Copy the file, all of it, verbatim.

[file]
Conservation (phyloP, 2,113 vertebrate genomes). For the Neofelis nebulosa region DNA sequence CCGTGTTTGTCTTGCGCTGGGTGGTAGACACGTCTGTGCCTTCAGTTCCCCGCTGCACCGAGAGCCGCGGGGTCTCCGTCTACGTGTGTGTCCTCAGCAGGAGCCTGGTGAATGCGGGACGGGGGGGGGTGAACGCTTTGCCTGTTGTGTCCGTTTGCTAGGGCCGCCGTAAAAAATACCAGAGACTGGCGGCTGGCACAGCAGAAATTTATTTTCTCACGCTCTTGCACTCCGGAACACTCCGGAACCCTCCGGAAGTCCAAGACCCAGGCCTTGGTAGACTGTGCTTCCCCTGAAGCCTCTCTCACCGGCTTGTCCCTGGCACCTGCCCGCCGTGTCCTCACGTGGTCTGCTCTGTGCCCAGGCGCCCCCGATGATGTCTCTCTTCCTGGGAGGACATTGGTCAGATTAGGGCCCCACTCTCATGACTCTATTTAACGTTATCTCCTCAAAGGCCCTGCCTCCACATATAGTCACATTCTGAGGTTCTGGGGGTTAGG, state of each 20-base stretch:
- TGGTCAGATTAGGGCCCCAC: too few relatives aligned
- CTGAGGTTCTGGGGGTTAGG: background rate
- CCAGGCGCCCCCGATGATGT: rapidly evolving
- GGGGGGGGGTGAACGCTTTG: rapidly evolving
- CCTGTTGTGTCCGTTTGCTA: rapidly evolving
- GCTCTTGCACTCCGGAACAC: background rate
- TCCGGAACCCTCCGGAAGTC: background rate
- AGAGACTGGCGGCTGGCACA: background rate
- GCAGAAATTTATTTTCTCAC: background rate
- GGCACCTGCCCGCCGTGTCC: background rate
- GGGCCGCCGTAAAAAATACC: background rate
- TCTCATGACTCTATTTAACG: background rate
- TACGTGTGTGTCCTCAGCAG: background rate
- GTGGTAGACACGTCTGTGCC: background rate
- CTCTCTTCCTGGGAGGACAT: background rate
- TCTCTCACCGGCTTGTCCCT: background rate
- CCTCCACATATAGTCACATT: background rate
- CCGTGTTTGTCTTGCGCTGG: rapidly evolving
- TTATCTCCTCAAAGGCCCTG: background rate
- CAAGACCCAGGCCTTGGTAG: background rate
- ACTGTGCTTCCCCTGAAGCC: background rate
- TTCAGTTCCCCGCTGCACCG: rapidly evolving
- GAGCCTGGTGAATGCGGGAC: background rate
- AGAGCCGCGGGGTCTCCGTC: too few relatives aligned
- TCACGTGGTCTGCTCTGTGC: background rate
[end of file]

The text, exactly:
Conservation (phyloP, 2,113 vertebrate genomes). For the Neofelis nebulosa region DNA sequence CCGTGTTTGTCTTGCGCTGGGTGGTAGACACGTCTGTGCCTTCAGTTCCCCGCTGCACCGAGAGCCGCGGGGTCTCCGTCTACGTGTGTGTCCTCAGCAGGAGCCTGGTGAATGCGGGACGGGGGGGGGTGAACGCTTTGCCTGTTGTGTCCGTTTGCTAGGGCCGCCGTAAAAAATACCAGAGACTGGCGGCTGGCACAGCAGAAATTTATTTTCTCACGCTCTTGCACTCCGGAACACTCCGGAACCCTCCGGAAGTCCAAGACCCAGGCCTTGGTAGACTGTGCTTCCCCTGAAGCCTCTCTCACCGGCTTGTCCCTGGCACCTGCCCGCCGTGTCCTCACGTGGTCTGCTCTGTGCCCAGGCGCCCCCGATGATGTCTCTCTTCCTGGGAGGACATTGGTCAGATTAGGGCCCCACTCTCATGACTCTATTTAACGTTATCTCCTCAAAGGCCCTGCCTCCACATATAGTCACATTCTGAGGTTCTGGGGGTTAGG, state of each 20-base stretch:
- TGGTCAGATTAGGGCCCCAC: too few relatives aligned
- CTGAGGTTCTGGGGGTTAGG: background rate
- CCAGGCGCCCCCGATGATGT: rapidly evolving
- GGGGGGGGGTGAACGCTTTG: rapidly evolving
- CCTGTTGTGTCCGTTTGCTA: rapidly evolving
- GCTCTTGCACTCCGGAACAC: background rate
- TCCGGAACCCTCCGGAAGTC: background rate
- AGAGACTGGCGGCTGGCACA: background rate
- GCAGAAATTTATTTTCTCAC: background rate
- GGCACCTGCCCGCCGTGTCC: background rate
- GGGCCGCCGTAAAAAATACC: background rate
- TCTCATGACTCTATTTAACG: background rate
- TACGTGTGTGTCCTCAGCAG: background rate
- GTGGTAGACACGTCTGTGCC: background rate
- CTCTCTTCCTGGGAGGACAT: background rate
- TCTCTCACCGGCTTGTCCCT: background rate
- CCTCCACATATAGTCACATT: background rate
- CCGTGTTTGTCTTGCGCTGG: rapidly evolving
- TTATCTCCTCAAAGGCCCTG: background rate
- CAAGACCCAGGCCTTGGTAG: background rate
- ACTGTGCTTCCCCTGAAGCC: background rate
- TTCAGTTCCCCGCTGCACCG: rapidly evolving
- GAGCCTGGTGAATGCGGGAC: background rate
- AGAGCCGCGGGGTCTCCGTC: too few relatives aligned
- TCACGTGGTCTGCTCTGTGC: background rate